I’ve used the info there to convert the ID number to a GPS location - but I’ve never seen a map with those ID numbers (it claims Sunriver’s maps do this)

When were the maps made? umm. good question… Both the ones i got were published in 2004 - 11. They cover selected areas at a scale of 1:50,000. It’s the M-series, which cover the central mountain range fromjust south of Taipei to the bottom of the island in 25 over-lapping maps.


Shit. I wish the whole series were available in jpg like this one. It’s very easy to import it into my 3D mapping / logging software like SeeYou or CompeGPS…

I’d like to jump into this conversation with a comment and some questions.
I have three very detailed maps from Sun River which have been useful for exploring areas in Laiyi and Chun Rih townships, but what I could really need is a more generalized map showing trailheads and as much topographic info as I can afford. My main interest is day hikes, and not just the ones in the Central Mountains. I’ve been stumbling around Southern Taiwan using printouts from Google Earth, and then scouting around for trailhead signs: there has to be a better way.

Question: Has anyone purchased the Sun River Taiwan Atlas? I’ve clicked through to the English language description of it, , but have come away more confused than elightened. To wit:

[i][color=#0040BF]Four functions, and explore the real Taiwan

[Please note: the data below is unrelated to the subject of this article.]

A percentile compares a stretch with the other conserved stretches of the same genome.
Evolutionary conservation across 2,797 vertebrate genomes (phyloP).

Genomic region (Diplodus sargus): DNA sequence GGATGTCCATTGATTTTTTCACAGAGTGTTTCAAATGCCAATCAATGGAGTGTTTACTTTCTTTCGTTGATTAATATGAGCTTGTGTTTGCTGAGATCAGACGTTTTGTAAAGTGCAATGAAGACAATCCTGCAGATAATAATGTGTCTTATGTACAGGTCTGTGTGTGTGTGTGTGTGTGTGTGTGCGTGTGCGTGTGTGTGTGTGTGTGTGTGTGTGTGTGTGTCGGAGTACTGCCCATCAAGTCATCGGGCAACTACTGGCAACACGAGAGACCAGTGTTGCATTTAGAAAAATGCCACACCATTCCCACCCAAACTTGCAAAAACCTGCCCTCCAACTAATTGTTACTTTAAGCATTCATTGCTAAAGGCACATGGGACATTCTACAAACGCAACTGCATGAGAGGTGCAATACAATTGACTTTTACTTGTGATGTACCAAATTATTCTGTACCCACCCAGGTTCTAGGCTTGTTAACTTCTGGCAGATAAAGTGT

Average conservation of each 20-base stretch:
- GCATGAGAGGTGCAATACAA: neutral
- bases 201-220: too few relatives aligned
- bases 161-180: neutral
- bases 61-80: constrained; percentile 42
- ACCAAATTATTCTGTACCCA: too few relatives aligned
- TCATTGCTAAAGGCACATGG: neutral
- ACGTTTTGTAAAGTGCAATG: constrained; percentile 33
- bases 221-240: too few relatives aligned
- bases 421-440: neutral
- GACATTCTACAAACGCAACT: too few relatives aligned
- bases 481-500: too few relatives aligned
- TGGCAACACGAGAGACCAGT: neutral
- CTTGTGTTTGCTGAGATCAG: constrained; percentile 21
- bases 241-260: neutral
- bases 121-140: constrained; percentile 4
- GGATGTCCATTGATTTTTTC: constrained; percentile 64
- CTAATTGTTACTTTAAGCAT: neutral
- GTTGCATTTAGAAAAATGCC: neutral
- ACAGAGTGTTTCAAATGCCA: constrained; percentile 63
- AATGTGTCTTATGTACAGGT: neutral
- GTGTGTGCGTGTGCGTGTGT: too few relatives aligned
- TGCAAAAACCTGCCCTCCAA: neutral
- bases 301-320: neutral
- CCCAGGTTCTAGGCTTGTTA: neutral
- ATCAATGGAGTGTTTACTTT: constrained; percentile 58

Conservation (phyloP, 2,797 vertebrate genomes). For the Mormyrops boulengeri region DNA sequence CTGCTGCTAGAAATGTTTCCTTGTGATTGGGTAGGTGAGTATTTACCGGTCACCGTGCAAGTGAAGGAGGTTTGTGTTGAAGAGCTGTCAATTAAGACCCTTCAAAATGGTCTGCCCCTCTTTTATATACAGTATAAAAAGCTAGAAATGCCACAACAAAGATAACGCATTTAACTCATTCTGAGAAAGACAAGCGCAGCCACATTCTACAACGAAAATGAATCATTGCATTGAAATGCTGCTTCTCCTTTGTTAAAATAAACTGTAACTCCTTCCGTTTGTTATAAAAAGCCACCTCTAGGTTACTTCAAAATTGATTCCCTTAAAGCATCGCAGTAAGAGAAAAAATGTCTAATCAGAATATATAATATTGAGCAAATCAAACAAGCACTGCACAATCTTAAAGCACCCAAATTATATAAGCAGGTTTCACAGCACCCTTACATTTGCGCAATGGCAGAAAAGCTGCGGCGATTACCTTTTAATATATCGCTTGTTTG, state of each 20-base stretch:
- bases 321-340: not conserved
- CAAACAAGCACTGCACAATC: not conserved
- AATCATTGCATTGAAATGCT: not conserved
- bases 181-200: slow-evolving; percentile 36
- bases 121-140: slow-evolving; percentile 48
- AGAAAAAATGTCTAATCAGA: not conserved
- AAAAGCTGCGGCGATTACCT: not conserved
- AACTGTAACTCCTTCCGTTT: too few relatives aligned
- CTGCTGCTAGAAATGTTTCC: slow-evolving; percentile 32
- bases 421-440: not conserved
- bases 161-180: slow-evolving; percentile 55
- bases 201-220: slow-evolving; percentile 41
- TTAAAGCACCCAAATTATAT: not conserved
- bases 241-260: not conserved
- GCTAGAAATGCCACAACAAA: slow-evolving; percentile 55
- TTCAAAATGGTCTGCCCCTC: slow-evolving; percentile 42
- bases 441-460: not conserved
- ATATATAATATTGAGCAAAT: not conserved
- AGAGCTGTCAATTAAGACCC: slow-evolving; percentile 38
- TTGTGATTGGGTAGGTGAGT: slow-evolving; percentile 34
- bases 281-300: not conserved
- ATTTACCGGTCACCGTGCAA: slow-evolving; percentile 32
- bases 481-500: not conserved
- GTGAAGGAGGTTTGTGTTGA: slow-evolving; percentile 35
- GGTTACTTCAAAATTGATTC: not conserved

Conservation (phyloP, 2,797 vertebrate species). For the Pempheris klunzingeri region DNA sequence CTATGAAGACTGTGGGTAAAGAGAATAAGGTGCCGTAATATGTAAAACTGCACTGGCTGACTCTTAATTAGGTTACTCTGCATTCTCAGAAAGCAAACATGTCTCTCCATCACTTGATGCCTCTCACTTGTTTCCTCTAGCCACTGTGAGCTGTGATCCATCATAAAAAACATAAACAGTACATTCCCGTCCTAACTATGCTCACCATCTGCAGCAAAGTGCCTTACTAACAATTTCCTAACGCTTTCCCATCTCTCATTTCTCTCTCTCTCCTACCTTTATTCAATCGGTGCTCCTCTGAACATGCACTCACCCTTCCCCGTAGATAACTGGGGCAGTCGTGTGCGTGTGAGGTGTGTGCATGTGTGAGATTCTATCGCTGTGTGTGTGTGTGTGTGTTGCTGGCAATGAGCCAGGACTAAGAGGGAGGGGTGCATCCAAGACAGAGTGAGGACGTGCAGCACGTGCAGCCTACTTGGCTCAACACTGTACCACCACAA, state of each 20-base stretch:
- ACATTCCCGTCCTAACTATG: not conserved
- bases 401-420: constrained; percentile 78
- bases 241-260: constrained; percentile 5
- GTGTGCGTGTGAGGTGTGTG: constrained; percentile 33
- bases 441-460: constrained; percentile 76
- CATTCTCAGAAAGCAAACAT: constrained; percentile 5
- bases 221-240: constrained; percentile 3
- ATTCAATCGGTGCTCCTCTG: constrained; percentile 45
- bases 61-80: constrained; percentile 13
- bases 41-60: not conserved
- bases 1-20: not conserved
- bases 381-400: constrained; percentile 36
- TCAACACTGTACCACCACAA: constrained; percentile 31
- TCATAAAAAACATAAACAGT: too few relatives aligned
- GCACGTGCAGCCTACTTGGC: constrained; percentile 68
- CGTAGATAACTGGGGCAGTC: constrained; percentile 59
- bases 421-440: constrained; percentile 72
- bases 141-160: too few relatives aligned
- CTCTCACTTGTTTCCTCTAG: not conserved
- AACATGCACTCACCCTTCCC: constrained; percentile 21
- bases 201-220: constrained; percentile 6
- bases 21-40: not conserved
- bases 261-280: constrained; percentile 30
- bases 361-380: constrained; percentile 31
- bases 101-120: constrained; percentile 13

To read the hieroglyphics Earth: Landform faithful ‧ detailed anatomy
Review the history of style: old names Bricks ancestors witness the reproduction of endemic ‧
Embrace the natural context: a taste of the original forest Heung best style guide ‧
Recreational think tank Action: Information rich ‧ moving lines clearly, avoiding plug Collection

I’m going to Taipei in a couple of weeks, so if anyone could point me to some places where I might peruse, then buy some maps, I’d be much obliged.

Buy a Garmin GPS ( then it comes with Taiwan Topo map and the MapSource software.

Everything that you could need.

Well, three years later and here we are again. I forgot about this thread but I did end up with a Garmin Dakota 20 for biking and hiking.
Does anyone have info about the Garmin Taiwan Topo series? How does it look on the screen? Screenshots?
Alternately, I’ve downloaded and installed some free maps from OSM (Open Street Map) which are surprisingly good considering the price of admission. They’re updated weekly, optimized for GPS, and routable for cycling.
The Dakota has a mini-SD slot which I keep extra maps on, and I can toggle them on or off. I’ve got the utterly crap World Base Map which came stock. I’ve got Velomap Taiwan and which were a pain in the ass to install, and I’ve got the OSM generic routable map.
I’m almost where I want to be. If I had a map with shading and some contour lines, I’d be very pleased.

Update 12-04-13
I’ve become involved with the Open Street Map project, uploading GPX tracks from my devices and using them to add map data. I ride my bike, upload the GPX tracks to the OSM server, then use a javascript editor to make changes to the master map. A week later, the improved map can be downloaded and viewed on my GPS. Very cool.
I paid USD$20 for a membership to, which has a series of bike-specific maps rendered from OSM data. They’re optimized for GPS use, updated weekly, and include the option to download a file containing contour lines.